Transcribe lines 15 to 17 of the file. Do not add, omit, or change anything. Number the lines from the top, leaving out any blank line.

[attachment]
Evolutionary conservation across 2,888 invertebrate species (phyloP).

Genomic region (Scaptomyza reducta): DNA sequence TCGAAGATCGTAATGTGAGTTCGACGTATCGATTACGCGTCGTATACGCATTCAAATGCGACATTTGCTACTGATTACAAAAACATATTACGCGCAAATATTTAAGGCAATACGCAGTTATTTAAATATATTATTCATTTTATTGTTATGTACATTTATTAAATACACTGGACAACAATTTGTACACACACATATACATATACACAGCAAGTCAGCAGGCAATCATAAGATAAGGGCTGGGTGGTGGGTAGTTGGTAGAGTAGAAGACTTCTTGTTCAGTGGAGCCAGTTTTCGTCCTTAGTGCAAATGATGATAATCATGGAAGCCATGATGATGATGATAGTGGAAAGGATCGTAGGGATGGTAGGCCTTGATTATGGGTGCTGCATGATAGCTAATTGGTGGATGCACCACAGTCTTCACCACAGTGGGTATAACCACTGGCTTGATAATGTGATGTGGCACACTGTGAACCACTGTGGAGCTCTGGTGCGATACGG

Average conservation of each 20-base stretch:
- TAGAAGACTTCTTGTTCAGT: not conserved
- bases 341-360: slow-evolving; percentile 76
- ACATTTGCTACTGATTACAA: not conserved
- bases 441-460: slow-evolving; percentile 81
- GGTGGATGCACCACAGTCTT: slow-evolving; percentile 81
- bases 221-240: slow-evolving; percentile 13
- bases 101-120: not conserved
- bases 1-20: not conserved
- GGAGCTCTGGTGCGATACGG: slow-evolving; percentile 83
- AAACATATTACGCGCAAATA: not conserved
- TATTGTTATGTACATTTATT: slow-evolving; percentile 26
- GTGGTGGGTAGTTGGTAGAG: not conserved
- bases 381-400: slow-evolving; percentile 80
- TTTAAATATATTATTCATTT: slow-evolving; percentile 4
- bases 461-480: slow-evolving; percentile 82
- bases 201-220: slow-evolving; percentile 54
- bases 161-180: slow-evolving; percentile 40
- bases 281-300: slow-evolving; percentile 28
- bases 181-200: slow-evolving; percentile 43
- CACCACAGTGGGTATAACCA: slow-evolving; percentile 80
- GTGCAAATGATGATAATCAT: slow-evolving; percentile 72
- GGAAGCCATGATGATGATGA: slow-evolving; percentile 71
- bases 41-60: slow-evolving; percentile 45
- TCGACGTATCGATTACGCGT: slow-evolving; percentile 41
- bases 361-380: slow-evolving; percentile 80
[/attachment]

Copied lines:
- GTGGTGGGTAGTTGGTAGAG: not conserved
- bases 381-400: slow-evolving; percentile 80
- TTTAAATATATTATTCATTT: slow-evolving; percentile 4